Perhaps market-place executives need to start being held jointly liable for allowing copyright infringement go on within the markets? That way, the local market unions would be compelled to drive such people away from many public spaces. This would probably require a revision to existing laws, however, as people can only be liable for crimes as defined in existing laws.



“How do you know the real owner of the copyright in a musical work?” “How do you know you have not obtained your license to distribute digitally from the wrong person?”


These questions become more relevant as more and more disgruntled artists leave the labels where they became established, to set up their own companies. Inherent in that is the issue of attitudes within the industry to contracts and whether contracts have been properly terminated. However, there is the practical question, where the artist leaves properly, of ownership of new material.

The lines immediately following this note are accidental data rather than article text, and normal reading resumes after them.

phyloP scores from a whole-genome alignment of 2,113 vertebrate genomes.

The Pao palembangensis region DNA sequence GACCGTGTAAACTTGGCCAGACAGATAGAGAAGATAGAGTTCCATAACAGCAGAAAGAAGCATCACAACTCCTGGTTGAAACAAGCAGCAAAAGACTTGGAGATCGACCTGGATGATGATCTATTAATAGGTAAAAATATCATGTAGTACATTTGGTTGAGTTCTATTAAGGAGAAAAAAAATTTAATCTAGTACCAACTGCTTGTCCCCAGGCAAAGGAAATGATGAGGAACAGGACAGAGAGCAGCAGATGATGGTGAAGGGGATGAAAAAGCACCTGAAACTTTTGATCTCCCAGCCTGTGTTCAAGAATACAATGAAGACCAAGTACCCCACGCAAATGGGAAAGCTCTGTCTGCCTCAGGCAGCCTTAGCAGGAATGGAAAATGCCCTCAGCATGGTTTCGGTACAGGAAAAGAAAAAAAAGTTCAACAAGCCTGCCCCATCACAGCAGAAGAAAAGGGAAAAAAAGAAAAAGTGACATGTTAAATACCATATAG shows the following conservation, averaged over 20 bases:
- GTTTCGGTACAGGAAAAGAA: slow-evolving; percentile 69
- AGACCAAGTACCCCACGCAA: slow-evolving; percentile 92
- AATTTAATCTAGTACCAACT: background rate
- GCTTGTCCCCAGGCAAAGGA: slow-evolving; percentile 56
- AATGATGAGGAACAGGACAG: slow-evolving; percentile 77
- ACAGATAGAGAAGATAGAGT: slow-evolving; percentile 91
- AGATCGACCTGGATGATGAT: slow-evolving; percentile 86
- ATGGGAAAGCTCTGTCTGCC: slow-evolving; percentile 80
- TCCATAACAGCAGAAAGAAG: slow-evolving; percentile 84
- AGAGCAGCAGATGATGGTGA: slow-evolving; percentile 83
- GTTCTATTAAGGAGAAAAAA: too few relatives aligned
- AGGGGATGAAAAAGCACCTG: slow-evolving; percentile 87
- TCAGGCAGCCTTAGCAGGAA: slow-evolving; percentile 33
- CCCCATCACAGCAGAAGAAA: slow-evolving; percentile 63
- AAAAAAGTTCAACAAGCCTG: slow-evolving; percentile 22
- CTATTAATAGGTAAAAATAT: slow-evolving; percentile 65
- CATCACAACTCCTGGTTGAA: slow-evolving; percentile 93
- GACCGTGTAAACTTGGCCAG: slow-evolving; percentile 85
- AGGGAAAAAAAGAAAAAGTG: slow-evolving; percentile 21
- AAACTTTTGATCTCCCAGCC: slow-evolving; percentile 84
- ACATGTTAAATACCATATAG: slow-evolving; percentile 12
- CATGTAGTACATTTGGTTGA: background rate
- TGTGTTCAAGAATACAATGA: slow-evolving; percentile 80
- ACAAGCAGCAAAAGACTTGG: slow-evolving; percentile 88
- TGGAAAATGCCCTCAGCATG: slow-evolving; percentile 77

Proposals put forward to solve this included mandatory copyright registration (which is not currently required under the law), the establishment of an authentic industry copyright registry and, most worryingly for me, mandatory registration/identification as an entertainment industry practitioner.


I think, in considering “sanitising” the industry, a few issues need to be borne in mind. First of all, registration of intellectual property, even where it is mandatory, is only prima facie evidence of ownership. What this means is that anyone who can demonstrate superior title can rebut the title granted by the government in respect of the intellectual property.


Secondly, the trend in Nigeria, once older folk start talking sanitisation or regulation is that financial and regulatory barriers to entry begin to crop up. In some cases, the promoters of regulation push for their body to become “chartered”, after which it usually becomes illegal for unchartered people to work within the trade. Caution must be taken that industry veterans do not stifle the creativity of younger participants with whatever remedial actions are agreed upon.


Overall, the summit was a useful meeting, the highlight of which, for me, was meeting Laolu Akins. A committee has now been formed to map out an industry strategy to tackle the digital challenge, and we look forward to its report in the coming weeks.